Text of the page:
RAYMOND, Maine — In recognition of its one-year anniversary with the Corporacion Andina de Fomento Bank (CAF), a Latin American development bank, El Salvador is receiving a $150 million loan to strengthen its education system, close the digital gap and advance its schools into the 21st century with new technology. Once the loan is finalized, the government will improve teacher training with technology, use the new technology in schools to improve El Salvador’s education system and hopefully break the poverty cycle.
El Salvador’s Education Challenges
El Salvador’s education system has many challenges stemming from devastating poverty and the lack of technological access within schools. In 2020 in El Salvador, 26% of the population lived in poverty and 25% of children under 5 lived in extreme poverty in 2022. Children in El Salvador are often born into poverty, cannot obtain the critical education to break out of poverty, and then the cycle continues into the next generation.
Education in El Salvador is compulsory from ages 7 to 15 for primary schooling. Numerous factors contribute to a child’s inability to continue their education beyond compulsory school. Many El Salvadorans do not attend school past the compulsory years because they cannot afford it and begin working. As of 2013, at least 8% of all El Salvadoran children aged 5 to 17 were involved with child labor practices and were not receiving an education. Many students cannot reach a secondary school within a reasonable distance and simply do not enroll when work is much closer and easier to obtain.
Improving Students’ Lives
Incorporating new and improved technology into one’s education can dramatically improve the lives of students while they are in school and after graduation. Critically, students in schools with new technology can learn skills that are highly in demand and necessary for work in a student’s post-graduation life. With the technology El Salvador intends to introduce into the school systems, students can engage with the materials in an individualized manner, helping them learn the materials with whatever method works for the student. They can also develop strong communication skills through online group projects in Google Classrooms. All of the reasons to improve technology access in schools, however, are meaningless unless technology and internet access expand into El Salvador’s rural areas.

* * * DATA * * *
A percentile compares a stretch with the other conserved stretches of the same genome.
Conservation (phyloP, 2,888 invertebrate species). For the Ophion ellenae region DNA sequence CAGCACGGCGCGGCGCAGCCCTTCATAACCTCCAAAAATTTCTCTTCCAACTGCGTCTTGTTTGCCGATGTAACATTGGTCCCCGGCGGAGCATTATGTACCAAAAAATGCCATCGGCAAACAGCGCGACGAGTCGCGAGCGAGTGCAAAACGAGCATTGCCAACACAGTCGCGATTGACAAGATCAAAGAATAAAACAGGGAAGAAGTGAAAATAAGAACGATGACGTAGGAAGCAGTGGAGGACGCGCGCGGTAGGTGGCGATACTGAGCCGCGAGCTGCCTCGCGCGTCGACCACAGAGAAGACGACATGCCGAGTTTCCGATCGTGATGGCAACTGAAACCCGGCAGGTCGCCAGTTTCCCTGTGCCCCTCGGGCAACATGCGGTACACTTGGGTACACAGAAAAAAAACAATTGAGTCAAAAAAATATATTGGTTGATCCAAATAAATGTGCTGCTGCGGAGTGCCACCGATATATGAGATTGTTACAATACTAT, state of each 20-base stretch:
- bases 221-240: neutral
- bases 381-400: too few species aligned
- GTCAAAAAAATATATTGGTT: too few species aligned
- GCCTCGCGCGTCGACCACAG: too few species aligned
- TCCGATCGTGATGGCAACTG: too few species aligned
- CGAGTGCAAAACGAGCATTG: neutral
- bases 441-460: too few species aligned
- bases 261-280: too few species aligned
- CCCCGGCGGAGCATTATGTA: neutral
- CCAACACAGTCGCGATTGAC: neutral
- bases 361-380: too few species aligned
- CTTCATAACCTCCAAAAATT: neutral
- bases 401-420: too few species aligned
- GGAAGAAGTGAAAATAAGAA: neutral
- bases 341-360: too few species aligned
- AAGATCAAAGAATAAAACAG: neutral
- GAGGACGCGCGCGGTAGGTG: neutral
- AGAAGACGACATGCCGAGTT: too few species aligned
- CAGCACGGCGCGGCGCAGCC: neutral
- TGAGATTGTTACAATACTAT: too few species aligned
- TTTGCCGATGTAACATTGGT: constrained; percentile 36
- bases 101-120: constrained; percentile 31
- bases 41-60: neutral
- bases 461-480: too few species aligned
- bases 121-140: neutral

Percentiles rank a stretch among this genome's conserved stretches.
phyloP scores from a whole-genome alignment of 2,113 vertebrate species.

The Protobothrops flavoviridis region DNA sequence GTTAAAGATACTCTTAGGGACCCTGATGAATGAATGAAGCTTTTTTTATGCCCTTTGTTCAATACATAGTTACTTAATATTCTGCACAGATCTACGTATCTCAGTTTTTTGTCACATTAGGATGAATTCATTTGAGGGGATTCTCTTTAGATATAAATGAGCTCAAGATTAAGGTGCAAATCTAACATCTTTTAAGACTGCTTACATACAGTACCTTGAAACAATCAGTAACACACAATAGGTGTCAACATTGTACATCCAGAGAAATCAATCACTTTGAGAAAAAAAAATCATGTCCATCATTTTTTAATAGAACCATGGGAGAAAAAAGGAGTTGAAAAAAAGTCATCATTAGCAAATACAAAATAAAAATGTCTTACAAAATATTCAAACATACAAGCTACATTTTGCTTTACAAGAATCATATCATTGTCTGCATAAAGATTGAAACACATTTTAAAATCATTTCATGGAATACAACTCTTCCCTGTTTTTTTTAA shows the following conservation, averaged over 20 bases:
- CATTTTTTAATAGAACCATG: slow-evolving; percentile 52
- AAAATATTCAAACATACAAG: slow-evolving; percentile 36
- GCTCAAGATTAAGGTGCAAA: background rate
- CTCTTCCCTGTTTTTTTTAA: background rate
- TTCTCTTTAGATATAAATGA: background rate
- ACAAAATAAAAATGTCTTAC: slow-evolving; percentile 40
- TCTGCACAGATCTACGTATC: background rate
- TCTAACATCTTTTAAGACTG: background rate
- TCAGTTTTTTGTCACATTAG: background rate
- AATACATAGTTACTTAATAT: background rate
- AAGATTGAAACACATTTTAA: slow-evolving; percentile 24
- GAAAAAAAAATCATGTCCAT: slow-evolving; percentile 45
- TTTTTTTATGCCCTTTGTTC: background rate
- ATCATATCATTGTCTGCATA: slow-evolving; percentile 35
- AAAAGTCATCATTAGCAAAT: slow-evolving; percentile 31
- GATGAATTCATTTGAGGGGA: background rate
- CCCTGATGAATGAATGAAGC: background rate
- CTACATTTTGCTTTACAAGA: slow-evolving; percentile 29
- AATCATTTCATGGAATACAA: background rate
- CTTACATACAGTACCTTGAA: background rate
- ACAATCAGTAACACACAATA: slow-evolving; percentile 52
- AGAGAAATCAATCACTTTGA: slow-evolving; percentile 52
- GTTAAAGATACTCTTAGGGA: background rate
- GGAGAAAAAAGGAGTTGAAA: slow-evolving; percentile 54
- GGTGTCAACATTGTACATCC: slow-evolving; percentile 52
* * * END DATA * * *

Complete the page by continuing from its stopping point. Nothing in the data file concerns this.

Thankfully, the government has continued to make efforts since the COVID-19 pandemic caused schools to educate remotely and is working to improve rural internet access and road access. The infrastructure changes in El Salvador could allow students in rural areas to continue their education beyond compulsory years and help break the cycle of poverty in which El Salvador’s population remains stuck.
El Salvador and the CAF Bank
The Corporacion Andina de Fomento (CAF) Development Bank of Latin America focuses on partnerships with nations in desperate need of sustainable development, but that cannot achieve their goals on their own. The bank opened in the 1970s and has 19 Latin American countries as bank members, with an additional 13 private banks in partnership with the CAF. The CAF has funded programs benefitting more than 77,000 students worldwide, installed almost 60 miles of clean pipe to replace old pipes making people ill, and has brought economic boosts to countries in need.
El Salvador signed an agreement to become a full bank member in December 2021, thus allowing it to partake in the economic progress offered by the bank’s assistance. As a member nation of the CAF, El Salvador now has access to technical assistance and resources, projects with new financing sources outside of El Salvador’s limited economic reach, and new markets. The new agreement places El Salvador in a new economic, competitive circle, making it a valuable trade ally.
The partnership is still new, but with the new resources at its disposal, El Salvador’s government is tackling projects that were in planning stages for years. One such major project is improving the quality of El Salvador’s education system to have the long-term effect of decreasing the nation’s rates of poverty and child labor.
El Salvador’s New Loan
A primary goal for El Salvador is to be the first country with 100% of its students digitally connected and operating with educational programs, such as Google Classroom. Estimates show that with full technological connectivity in schools and the surrounding areas, more than 100,000 children would receive a proper education in primary schooling. An additional 200,000 students could have a proper secondary education experience if schools have the correct technology.
The CAF bank’s board approved El Salvador’s education loan for $150 million. The board dictated that it agreed to the loan on the condition that the funds go toward equipping the schools with the desired technology, training the teachers and closing the digital gap barring students from education.
With such gaps closed, the cyclical impact of lacking education and working without economic advancement diminishes, and families can find ways out of poverty. El Salvador’s education loan through the CAF offers its citizens new opportunities to complete their education, improve their quality of life, and break the nation’s cycle of weak education and poverty.
– Clara Mulvihill